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Resolution Revolution

December 10th, 2011 Leave a comment Go to comments
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I’m not overly keen on New Year’s resolutions. They’re too easily broken, and they have an air of whimsy about them – something not to be taken seriously. Your failure and ultimate lack of resolve is foretold – you will fail! Surely there must be a better way?

I think a big part of the problem is that it’s something done at the last minute, and not a great deal of thought goes into it. It’s like any promise to yourself. Say you had a dream to go bungee jumping. Every month you say to yourself, “I’d love to go bungee jumping – that is a thing I am resolved to do.” But you don’t and the end of the year comes along and you resolve to do it next year. So, what’s changed? Nothing. These things are only going to happen if you make them happen, and promising yourself is only the first step.

Pick it and Break it up!

Party Hats

Seeming as we're making our resolutions early, we can have a party early too, right? Image courtesy of Cedrick Ledesma.

So I would say, rather than making a New Years resolution, make a New Years plan. Start now, not on the first of January. Pick one thing you want to achieve next year, right now. Done it? Good. Now think about the steps you need to take in order to make that come true. Write them down.

I rushed through that a bit, but certainly it can be useful to pick the first thing that comes into your head – that may be the thing that is most important to you. Breaking that down into steps can take a bit longer – you may not know all the steps. All the more reason to start the process now rather than waiting. It will likely only take a small amount of research to discover what’s needed, so do it, and make your plan all the more relevant.

How Long?

Okay, now remember that we have a timeframe here – you have to complete all of these steps by the end of next year. Is there time for that? Estimate how long you think these things will take. Now double it. Don’t poo-poo that by the way. We often overestimate what we can get done in a short space of time (a year) and underestimate what we can do in a longer period of time (like, five years). So, double your estimate, because things almost always take longer than you think. If you complete it quicker than that, well, that’s still a good thing!

Now, is there anything else going on in the year that impacts this? Maybe there is something that directly impacts your deadline, meaning it absolutely has to be done by May, for example. What events might help you reach your goals (like NaNoWriMo). Now look for planned events that are likely to take your attention off this goal, like major birthdays that need planning (or births for that matter), or holidays.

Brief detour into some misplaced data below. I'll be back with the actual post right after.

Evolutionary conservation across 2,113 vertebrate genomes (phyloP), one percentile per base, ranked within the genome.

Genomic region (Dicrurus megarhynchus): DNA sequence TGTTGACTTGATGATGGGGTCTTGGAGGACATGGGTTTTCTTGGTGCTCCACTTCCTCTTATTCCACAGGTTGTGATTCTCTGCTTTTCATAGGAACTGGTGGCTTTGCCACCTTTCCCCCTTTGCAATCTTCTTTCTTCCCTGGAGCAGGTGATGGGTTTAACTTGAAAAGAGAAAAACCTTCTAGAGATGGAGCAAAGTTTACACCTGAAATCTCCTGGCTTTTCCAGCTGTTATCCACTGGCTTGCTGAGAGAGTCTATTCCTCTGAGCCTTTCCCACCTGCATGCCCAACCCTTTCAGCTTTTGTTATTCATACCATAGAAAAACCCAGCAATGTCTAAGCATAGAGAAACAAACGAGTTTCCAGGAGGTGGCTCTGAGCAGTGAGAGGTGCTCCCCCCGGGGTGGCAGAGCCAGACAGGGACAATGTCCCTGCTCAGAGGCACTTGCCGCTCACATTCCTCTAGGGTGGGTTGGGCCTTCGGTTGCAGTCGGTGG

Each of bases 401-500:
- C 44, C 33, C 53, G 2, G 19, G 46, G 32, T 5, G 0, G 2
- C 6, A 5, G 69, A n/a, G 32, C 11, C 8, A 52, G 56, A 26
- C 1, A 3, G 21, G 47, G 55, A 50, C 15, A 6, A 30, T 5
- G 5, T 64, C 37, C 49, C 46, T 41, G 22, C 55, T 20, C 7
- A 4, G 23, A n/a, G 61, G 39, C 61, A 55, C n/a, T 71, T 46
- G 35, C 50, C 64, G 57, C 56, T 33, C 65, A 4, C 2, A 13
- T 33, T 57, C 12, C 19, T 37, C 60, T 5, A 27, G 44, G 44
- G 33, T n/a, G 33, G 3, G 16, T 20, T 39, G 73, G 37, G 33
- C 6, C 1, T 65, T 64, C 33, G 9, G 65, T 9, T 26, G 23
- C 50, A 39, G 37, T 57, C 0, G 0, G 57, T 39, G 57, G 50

Now, take your steps and slot them around these events as necessary. If possible, aim to complete everything a month or two before your deadline. That way, if you fall behind, you’ve got that extra slack built in to catch up. The alternative is seeing that it’s hopeless and giving up entirely.

At this point you may be looking at your plan and realising that you cannot possibly fit everything in. That may be disheartening, but it’s okay. At least now you know your original goals were unrealistic. Now you can pick somewhere achievable within that list of steps you made. Change getting your novel “completed”, to getting the first draft finished for example.

Finishing Touches

Look your plan over and tweak it if necessary – you may go through a couple of drafts of your New Years Plan before you’re happy with it. What you want to end up with is something that is clear and realistic, so you can look at it and see what stage you need to be at in March, for example.

When it’s finished, put it somewhere you can refer to it often. Write it on a single A4 sheet and pin it above your desk, or write it small so that it fits on a single sheet in your diary. Even better, start making use of an online calendar service like Google Calendar. Here you can add events throughout the year – your steps on the journey to resolution, and add reminders days or weeks in advance that can be emailed or even sent to you via text. Useful, eh!

And finally, don’t forget that your plan is not written in stone. Sometimes unavoidable things will happen to get in your way – none of us know what’s going to happen in that year. That’s why you built a buffer into your plan, so use it. Adjust your plan and see where that puts you. The same goes for when you’re doing particularly well, too.

Do you have any tips for making a New Years Plan? Are you one of those people (I’m assured they do exist) that can make a New Years resolution and simply stick to it? Discuss below!

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  • Craig

    One year I resolved to stop eating chocolate.  How well did that go?  Well, cut to twelve years later, and I eat chocolate again for the first time since giving it up.  The reaction?  ‘Meh, its alright, isn’t it?  Bloody expensive nowadays though!’

    The thing about New Years resolutions is that it starts dead on the begining of the new year.  Assume you’ve been drinking the night before, so you’re wrecked, its (probably – though not always) the middle of the week and it doesn’t feel like anything has significantly changed.  So dont start your resolution (or your plan – much more preferable) at the start of the new year.  Start a few weeks before.  Like Matt says, a resolution on the first day of the year is like a massive stone falling from a great height.  Bam, there it is.  Whereas a plan, started a few weeks before is nice to easy you into it.